While Donald Trump’s White House has been going through a period of tumultuous staffing choices, some reporters are arguing that the most significant change is not at the level of cabinet secretaries but rather the loss of his communications director, Hope Hicks, who officially ended her tenure on Thursday. In a normal administration, the changing of a communications director would hardly constitute earthshaking news, but Hicks played an unusually weighty role in Trump’s inner circle. As CBS News reports, “Staffers are approaching the post-Hicks era with trepidation, unsure what to expect in what they describe as a lawless White House, featuring a president who thrives on chaos and resents authority, process, and order. Hicks even used her standing to shield others from the wrath of Mr. Trump’s explosive outbursts, sources inside the White House say.”
One White House source told CBS: “She’s the glue to the entire place. She helps keep the White House from fracturing. I don’t think people realize what’s about to happen once she leaves.” The New York Times offered a similar analysis, noting, “There is a palpable worry among those in the West Wing about who the president will now confide in—and how many other people might be able to occasionally pull him back—now that Ms. Hicks is gone.”
On the face of it, it seems strange that the 29-year-old Hicks, with no background in politics or any discernible ideology, should be so important. There are reasons to be suspicious of the exalted language used to describe Hicks’s importance. It’s possible, for example, that one reason reporters talk about her in such laudatory terms is not due to any provable impact she’s had, but rather because she was a valued source—a likely theory given how much Trump-era journalism depends on Trump’s inner circle.
The cult of Hicks also flourishes because she’s such a blank slate. Unlike almost all of those around Trump, she has no political agenda, either in terms of pushing a particular ideology or for self-aggrandizement. “She has no political aspirations,” a source told New York Magazine. “She doesn’t particularly like politics. She’s loyal to Mr. Trump.” Indeed, the very vacuity that Trump prizes also allows outsiders to project on her the role of being the reasonable moderating force in the administration. Hicks is often photographed but almost never interviewed on the record, which only adds to her mystique.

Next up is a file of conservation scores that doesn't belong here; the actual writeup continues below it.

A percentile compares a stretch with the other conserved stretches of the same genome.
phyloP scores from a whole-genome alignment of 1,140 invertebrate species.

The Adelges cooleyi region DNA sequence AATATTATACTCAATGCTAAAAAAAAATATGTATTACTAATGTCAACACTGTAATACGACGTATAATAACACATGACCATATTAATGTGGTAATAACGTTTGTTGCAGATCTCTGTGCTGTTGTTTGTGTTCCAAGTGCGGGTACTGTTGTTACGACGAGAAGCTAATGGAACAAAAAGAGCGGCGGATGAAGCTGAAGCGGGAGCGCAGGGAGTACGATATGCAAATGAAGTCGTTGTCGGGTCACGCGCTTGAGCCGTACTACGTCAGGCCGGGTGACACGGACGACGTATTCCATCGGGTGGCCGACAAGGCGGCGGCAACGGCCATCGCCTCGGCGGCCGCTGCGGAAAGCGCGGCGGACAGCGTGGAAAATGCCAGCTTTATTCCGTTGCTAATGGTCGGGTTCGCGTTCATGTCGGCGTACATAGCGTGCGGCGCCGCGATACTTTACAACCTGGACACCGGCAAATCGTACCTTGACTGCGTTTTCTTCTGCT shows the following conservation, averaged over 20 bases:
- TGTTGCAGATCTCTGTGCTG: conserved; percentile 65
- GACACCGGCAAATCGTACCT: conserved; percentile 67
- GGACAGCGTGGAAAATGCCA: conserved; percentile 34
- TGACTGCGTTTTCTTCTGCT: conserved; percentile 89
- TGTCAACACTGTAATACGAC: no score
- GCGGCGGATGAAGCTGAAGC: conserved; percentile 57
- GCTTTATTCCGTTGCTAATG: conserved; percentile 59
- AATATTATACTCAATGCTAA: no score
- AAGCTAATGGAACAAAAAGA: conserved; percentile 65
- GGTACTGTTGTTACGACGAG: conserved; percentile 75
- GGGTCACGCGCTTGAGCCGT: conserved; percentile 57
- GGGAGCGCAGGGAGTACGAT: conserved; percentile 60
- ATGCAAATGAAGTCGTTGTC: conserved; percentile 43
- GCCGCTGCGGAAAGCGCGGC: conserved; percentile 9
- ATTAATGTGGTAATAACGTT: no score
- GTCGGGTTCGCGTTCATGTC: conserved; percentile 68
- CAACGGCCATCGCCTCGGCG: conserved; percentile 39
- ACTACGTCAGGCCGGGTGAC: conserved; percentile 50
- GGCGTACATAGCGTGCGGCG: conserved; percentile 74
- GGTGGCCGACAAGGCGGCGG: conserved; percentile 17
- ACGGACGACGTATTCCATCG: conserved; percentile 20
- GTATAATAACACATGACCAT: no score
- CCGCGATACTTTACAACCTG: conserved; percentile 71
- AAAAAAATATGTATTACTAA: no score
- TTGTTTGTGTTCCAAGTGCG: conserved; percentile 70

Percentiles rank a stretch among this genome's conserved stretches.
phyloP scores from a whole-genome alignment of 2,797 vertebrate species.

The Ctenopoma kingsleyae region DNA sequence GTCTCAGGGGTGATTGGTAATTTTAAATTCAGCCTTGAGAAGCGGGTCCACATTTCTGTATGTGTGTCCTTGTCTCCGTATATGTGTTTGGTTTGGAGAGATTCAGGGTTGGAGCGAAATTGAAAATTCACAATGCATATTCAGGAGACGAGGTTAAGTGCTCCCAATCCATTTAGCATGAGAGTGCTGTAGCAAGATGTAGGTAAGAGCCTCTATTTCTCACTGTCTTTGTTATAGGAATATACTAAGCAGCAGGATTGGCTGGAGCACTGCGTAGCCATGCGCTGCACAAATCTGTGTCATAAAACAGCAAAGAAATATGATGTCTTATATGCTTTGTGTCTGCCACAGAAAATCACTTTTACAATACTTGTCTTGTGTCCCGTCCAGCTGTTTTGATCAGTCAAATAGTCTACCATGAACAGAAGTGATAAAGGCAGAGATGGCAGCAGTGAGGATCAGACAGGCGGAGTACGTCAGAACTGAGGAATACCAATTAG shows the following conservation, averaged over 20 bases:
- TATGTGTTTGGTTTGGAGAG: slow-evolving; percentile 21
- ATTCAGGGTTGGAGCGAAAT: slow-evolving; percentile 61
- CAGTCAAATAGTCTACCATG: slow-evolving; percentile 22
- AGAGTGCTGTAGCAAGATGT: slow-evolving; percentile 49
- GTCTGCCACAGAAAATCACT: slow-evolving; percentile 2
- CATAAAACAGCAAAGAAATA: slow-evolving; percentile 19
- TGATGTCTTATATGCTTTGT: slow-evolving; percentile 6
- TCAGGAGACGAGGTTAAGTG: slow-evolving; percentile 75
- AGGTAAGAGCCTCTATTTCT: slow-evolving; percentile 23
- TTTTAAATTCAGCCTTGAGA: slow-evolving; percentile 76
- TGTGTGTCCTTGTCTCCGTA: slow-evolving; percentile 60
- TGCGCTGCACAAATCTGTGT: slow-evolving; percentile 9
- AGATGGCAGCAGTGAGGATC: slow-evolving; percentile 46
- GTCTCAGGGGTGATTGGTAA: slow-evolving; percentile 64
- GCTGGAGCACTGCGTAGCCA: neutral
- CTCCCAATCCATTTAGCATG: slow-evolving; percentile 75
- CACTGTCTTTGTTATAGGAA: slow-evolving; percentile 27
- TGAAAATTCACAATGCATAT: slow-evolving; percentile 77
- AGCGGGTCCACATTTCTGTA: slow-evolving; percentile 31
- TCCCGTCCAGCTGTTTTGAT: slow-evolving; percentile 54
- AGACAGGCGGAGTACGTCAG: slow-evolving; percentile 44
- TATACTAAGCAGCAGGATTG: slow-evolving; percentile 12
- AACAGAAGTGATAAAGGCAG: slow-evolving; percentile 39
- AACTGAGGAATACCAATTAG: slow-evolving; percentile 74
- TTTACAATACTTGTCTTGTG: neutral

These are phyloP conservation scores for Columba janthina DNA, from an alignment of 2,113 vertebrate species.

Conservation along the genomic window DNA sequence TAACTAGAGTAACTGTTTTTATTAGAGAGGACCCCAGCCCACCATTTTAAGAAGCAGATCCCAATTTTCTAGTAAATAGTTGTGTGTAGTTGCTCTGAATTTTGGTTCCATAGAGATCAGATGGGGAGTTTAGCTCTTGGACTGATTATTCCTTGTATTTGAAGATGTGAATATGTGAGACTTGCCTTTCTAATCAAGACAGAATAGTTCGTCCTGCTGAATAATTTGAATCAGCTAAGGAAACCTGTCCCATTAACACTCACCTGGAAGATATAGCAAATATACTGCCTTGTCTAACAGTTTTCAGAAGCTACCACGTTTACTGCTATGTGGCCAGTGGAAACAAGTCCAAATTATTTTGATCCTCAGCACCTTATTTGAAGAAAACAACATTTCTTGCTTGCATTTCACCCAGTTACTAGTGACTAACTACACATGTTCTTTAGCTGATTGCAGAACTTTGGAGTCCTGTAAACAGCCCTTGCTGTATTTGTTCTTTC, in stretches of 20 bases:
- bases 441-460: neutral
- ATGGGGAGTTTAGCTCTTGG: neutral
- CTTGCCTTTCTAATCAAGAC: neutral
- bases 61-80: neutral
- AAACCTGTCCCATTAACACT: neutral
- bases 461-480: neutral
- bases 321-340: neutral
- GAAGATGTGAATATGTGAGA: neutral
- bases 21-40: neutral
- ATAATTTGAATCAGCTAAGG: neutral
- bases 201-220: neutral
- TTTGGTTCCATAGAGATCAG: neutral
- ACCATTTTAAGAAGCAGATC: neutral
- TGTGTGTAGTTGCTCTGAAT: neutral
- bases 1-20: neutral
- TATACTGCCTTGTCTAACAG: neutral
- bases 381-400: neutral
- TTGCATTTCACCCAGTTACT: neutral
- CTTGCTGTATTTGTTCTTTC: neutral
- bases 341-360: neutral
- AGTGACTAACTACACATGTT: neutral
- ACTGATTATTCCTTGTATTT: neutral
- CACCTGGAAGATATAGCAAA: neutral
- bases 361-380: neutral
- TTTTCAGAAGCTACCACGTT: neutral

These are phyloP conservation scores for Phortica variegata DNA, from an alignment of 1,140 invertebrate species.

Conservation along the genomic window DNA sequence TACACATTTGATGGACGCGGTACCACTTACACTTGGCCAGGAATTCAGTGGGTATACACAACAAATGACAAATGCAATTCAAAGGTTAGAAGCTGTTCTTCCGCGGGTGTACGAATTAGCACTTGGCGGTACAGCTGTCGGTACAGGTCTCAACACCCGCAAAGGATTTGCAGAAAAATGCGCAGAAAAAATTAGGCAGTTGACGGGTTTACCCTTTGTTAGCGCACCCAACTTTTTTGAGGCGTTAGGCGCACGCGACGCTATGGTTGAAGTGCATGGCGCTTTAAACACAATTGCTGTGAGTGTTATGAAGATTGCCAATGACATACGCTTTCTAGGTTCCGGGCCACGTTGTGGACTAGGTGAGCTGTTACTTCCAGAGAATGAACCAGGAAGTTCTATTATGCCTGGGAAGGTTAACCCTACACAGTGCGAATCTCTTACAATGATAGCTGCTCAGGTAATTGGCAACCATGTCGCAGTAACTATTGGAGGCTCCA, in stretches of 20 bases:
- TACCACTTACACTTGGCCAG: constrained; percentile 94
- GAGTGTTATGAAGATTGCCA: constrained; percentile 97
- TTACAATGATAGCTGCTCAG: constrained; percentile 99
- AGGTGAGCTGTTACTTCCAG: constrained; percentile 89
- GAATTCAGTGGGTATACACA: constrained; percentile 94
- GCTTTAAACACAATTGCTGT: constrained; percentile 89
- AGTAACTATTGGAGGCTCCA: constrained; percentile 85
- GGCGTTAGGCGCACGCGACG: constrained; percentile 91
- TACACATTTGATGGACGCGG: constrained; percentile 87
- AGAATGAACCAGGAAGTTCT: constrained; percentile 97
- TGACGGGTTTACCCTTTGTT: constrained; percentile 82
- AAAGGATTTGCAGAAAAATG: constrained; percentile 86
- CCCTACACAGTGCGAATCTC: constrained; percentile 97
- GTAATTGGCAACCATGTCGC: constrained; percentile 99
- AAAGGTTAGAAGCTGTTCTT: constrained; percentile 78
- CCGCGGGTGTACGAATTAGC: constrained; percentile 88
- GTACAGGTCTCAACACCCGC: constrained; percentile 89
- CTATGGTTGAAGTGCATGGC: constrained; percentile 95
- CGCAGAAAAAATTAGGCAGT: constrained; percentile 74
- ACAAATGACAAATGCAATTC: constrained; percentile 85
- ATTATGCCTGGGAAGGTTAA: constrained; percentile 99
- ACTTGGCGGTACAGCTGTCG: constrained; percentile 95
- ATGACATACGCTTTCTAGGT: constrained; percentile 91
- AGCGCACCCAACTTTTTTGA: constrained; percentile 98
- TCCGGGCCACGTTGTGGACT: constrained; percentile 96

Yet if examined cooly, Hicks is less of an adviser and moderating force than a courtier and enabler. Her selflessness earned Trump’s trust, but at what cost? She could only try to insulate Trump from those she saw as bad actors, but she could not get the president to change.
In a very sympathetic profile of Hicks in New York, Olivia Nuzzi argues that Hicks was undone by the fact that foes who didn’t like the way she protected the president were able to undermine her via a gossip campaign. These enemies of Hicks were the very destabilizing advisers she tried to shield Trump from.
Hicks, Nuzzi reports, had come close to resigning twice before but kept thinking she could separate Trump from his bad influences:
But as time went on, it became clear that the sickness was a feature, that anyone who entered the building became a little sick themselves. And no matter how dead any of the eccentrics or maniacs or divas appeared to be, how far away from the president their status as fired or resigned or never-hired-in-the-first-place should have logically rendered them, nobody was ever truly gone. The people who were problems on the campaign or on the inside continued to be problems. The president’s taste for the other and the new was so established that the most driven among them knew that all they had to do was wait for an opening, or shrewdly create one—a weakened staffer, a particularly demoralizing news cycle—and they could worm their way back in. The madness engulfing the White House, in other words, was not just a matter of staff infighting or factional ideological rivalries, as it was often portrayed in the press, but also, in part, the result of manipulation from the fringes of Trumpworld.
The problem with this account, which seems semi-authorized by Hicks herself, is that it blames “the fringes of Trumpworld” rather than Trump himself. If chaos surrounds the president, it’s because he likes that chaos. He never truly cuts ties with figures like Corey Lewandowski or Roger Stone; instead, he continues to give them access. As The Washington Post reported on Sunday, Trump spent Friday, “dining on the gilded patio of his Mar-a-Lago estate with eccentric boxing promoter Don King, who said he vented to the president about the Stormy Daniels saga.”
The problem is not that Trump used to listen to the moderate Hicks and now listens to the unhinged voices. The issue is that Trump has from the start run his affairs like a capricious monarch who likes to have a discordant range of conflicting advice.
Trump himself is the predicament, not any individual adviser. The same arbitrariness that leads Trump to seek the counsel of the extremist conspiracy-theorist Stone also led the president to use Hicks, someone who has no experience or background in government, as a security blanket. Hicks was never the solution to Trump’s volatility, but a symptom of the his fickleness.
If Hope Hicks failed to moderate Trump, it’s not because she was overwhelmed by the fringes but because she was just one courtier among many. Trump likes to have a range of lickspittle around him. Hicks might have been among the more moderate wing of Trump’s attendants, but she never had the power to stop the president from seeking advice from his more deranged cronies.